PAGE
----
For the first time ever, Germany created more than 20% of its electricity from renewable resources, in the first half of 2011. According to the German Association of Energy and Water Industries, their electricity demand remained stable during the first 6 months of the year, and the amount generated through renewable sources rose from 18.3% to 20.8%.
This increase gives a little extra boost to government initiatives, which are looking to produce 35% of Germanyâ€™s electricity from renewable sources by 2020. The country is also aiming to gradually phase out all nuclear reactors. This was announced following the Fukushima disaster in Japan, and was guided by public opinion.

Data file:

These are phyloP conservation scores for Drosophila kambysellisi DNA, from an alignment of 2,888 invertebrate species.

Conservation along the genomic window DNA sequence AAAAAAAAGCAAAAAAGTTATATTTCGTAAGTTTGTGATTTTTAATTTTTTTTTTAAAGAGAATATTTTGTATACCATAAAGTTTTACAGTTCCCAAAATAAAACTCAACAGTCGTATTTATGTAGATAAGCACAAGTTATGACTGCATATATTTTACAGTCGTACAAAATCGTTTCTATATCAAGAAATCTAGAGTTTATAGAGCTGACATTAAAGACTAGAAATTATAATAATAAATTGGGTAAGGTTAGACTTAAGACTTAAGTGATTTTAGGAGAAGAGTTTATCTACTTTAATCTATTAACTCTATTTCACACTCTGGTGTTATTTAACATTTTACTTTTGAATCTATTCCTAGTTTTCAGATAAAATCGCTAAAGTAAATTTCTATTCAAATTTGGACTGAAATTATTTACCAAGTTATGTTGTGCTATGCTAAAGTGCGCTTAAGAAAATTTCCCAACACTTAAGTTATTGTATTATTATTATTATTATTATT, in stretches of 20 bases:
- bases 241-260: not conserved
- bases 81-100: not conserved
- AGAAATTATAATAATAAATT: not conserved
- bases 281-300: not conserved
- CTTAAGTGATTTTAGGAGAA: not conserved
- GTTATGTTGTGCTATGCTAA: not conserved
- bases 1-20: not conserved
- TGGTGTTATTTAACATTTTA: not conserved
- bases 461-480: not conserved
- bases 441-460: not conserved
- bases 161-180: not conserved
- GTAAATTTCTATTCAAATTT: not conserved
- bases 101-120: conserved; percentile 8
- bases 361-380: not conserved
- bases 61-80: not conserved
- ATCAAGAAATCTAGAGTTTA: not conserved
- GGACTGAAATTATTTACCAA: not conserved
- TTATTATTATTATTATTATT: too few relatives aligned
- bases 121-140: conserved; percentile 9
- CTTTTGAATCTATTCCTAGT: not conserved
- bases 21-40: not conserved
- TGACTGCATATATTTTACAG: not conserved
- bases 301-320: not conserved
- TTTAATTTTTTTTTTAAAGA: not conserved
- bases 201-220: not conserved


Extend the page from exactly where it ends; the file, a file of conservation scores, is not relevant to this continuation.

The report stated wind power in Germany has increased to 20.7 billion kilowatt hours, which is approximately 7.5% total usage. Biomass accounted for 5.6%, and hydroelectric energy provided 3.3% of the countryâ€™s electricity. Photovoltaic solar usage nearly doubled, increasing by more than 76% since the beginning of 2010, the most significant increase. This generates 3.5% of electricity in Germany.
As it’s such a heavily industrialized nation, this is a ambitious step for Germany to be at the forefront of cutting dependency on non-renewable resources. Hopefully this will be an example for other countries, and encourage them to follow suit once they see the benefits Germany is receiving as a result of their ongoing environmentally-friendly changes.
Image CC licensed by sludgegulper: Wind turbines, Germany
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